This is about the strengths and weaknesses of Appian BPM along with a viable alternative for Appian (Tallyfy). Much of it is borrowed from Gartner, with some portions edited and cleaned up.
Appian is a model-driven application development platform that enables IT and citizen developers to construct process-centric and case-centric applications, continually improve processes, support intelligent business processes and dynamically alter processes in response to digital business moments. The following analysis refers to Appian v.7.11.
Strengths of Appian BPM
- Appian provides solid support for all six use cases evaluated for this Magic Quadrant. Appian’s differentiation comes from its social centricity, allowing rapid innovation and discovery, as well as ad hoc and improvisational collaboration between customers, workers, partners and suppliers. Appian Records provides an intuitive ad hoc data integration capability. Records is accessible from the social interface, acting as a context broker and enabling situationally adaptive behavior.
- Appian customer references indicated a higher degree of satisfaction with the Appian platform, compared with other vendors surveyed. This finding underscores Appian’s reputation as a very business-user-friendly iBPMS. Further analysis of customer reference data shows that Appian projects are agile. Appian customer references reported a median-time-to-production implementation of less than three months, the lowest of any vendor surveyed.
- Appian leads the BPMS and iBPMS markets in production deployments in the public cloud, and it is one of the few cloud platforms that can manage business outcomes, as well as process orchestration of hybrid processes spanning on-premises and cloud environments.
Weaknesses of Appian BPM
- Appian uses a rule expression language that citizen developers may find challenging. Appian does offer a free, downloadable plug-in that is available to offset some of these challenges.
- Compared with other leading iBPMS vendors, Appian offers fewer prebuilt adapters to IoT platforms.
- Although a high-performance database provides rapid access to real-time process intelligence and facilitates active and on-demand analytics, the iBPMS does not have native CEP and analytics capabilities to drive high-volume predictive analytics where complicated pattern matching is a requirement.
Alternative to Appian BPM — Tallyfy
Problem — BPMN makes modelling far too complicated
A great alternative to Appian would be the ability to model processes simply. Just because you have some big BPMN model doesn’t make it clever or useful. In the end, people can/will still have to actually do the process, which comes down to email/spreadsheets (unless you want a 6-month IT project). It’s ridiculous to use BPMN in today’s age — where people collaborate and don’t follow flowcharts anyway.
Problem — only IT and business analysts can map processes
Tallyfy is the only tool that enables anyone to map out a process — since most people understand the simplicity of the tool in 60 seconds. The alternative to Appian BPM is not really an alternative at all — it’s an inevitable switch that business users crave.
Problem — nobody looks at process maps while they work
Tallyfy provides self-service simplicity to workflows, along with the power you need.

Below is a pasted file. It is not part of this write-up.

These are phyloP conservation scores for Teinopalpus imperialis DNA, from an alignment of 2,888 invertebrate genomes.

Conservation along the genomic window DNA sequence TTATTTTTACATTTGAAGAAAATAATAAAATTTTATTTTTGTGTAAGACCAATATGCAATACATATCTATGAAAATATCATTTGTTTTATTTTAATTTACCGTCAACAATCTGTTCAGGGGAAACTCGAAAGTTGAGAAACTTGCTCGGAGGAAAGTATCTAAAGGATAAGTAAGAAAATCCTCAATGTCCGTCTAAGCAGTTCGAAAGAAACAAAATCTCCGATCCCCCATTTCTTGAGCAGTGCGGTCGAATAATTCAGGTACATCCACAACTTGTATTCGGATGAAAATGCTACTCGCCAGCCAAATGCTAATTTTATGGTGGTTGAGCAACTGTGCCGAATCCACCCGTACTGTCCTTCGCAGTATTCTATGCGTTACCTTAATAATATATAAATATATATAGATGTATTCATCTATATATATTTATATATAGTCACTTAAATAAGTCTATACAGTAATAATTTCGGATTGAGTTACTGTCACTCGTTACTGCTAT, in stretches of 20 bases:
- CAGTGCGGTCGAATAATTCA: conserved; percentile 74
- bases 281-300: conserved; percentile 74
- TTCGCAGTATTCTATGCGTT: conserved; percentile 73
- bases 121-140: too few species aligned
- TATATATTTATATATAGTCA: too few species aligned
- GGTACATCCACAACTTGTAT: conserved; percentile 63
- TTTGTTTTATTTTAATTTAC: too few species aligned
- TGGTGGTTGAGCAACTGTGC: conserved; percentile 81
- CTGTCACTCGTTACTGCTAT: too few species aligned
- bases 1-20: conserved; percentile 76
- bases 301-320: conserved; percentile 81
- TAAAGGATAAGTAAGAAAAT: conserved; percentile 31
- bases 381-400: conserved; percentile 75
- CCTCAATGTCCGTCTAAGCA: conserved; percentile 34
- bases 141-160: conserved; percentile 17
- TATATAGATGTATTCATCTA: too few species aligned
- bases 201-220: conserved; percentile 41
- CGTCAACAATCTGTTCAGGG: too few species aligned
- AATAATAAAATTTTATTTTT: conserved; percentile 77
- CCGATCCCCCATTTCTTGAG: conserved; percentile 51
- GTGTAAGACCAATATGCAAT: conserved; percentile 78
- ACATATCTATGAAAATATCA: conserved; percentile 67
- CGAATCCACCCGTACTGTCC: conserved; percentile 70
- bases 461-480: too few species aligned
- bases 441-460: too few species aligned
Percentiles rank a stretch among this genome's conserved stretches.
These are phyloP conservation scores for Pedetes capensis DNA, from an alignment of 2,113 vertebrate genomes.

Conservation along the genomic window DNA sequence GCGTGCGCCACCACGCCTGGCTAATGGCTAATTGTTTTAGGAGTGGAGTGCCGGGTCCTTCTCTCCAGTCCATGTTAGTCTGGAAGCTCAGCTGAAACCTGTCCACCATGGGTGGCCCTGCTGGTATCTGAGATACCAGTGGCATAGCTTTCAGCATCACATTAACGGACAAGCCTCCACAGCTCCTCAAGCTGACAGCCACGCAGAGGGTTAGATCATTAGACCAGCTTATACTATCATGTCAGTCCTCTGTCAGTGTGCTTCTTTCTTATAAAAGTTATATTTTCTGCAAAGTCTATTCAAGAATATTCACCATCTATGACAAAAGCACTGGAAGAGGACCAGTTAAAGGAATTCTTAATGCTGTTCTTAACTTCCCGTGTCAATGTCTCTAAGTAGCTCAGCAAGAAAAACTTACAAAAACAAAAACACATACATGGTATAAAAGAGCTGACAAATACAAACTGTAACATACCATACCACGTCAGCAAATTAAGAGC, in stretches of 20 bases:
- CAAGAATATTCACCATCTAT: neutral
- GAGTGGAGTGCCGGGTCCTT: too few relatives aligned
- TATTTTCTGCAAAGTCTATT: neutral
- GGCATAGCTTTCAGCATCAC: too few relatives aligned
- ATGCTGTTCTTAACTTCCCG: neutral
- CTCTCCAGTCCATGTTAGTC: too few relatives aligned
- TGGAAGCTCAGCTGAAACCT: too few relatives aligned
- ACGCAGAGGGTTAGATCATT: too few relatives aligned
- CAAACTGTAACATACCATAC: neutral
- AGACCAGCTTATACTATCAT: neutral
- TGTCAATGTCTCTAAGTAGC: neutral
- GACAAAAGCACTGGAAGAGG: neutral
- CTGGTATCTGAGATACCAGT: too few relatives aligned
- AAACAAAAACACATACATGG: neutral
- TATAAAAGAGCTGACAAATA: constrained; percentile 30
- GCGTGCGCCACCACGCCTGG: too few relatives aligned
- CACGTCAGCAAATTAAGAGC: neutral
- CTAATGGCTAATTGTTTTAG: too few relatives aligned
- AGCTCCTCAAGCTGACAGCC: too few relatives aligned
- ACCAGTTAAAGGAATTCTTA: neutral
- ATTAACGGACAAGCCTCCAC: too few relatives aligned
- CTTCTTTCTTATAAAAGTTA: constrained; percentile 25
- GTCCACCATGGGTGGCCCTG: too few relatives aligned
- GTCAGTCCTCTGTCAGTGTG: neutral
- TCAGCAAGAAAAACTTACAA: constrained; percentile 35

Consider a beautiful alternative to Appian — Tallyfy
It integrates to everything, and it works for everyone. Take a look at Tallyfy – as a viable, user-friendly alternative to Appian.
Tallyfy is the only process tool that anyone can understand in 60 seconds. Legacy BPM systems can take 6 months to deploy - if they work at all.
In the last 10 years - amazing changes happened to business software. "Old BPM" software is tired and broken. It never worked for business users. Here's why.
- Users are now deciding to buy software themselves. Old BPM was bought by your IT department, who didn't generally care about user experience - as long as it was made by a large/boring company.
- Cloud tools are now free to try by anyone, anytime. With Old BPM you had to call sales and wait for 50 questions just to look at it and finally decide it sucks.
- People want to share workflows with clients. With Old BPM you were stuck with trying to automate internal processes only. Your clients would be very scared and run a mile from it.
- People expect to integrate cloud tools without IT. With Old BPM you had get engineers to write code to make a simple integration. That's now become a drag-and-drop service.
- People expect to work on phones. This means giant, clunky flowcharts in Old BPM are dead - because they don't fit on your phone's screen - and only define "the perfect process".
- People are tired of flowcharts. Old BPM was all about the high priest telling you how a process can/will be done, and you would obey. Now - modern workers and teams are paid to collaborate.
- People expect all the benefits of the cloud. Old BPM was never cloud-born and was never designed for the cloud. And that creates a massive bunch of missed opportunities.
- Companies of all sizes need process management - and never had it. Since Old BPM was so expensive and complicated, only large companies could afford it. The rest of us were left out.
- People are excited about AI - but confused about where to begin. With Old BPM you have zero chance of using AI without an army of engineers. With cloud-born systems like Tallyfy - it's childs' play to use any AI you like to run amazing automations for photos, voice, video and more.
- The most important part is this - what does Tallyfy offer that BPMN (used by legacy BPM systems) does not? It's true - Tallyfy actually has things you need - that no BPM can offer. Read more about it here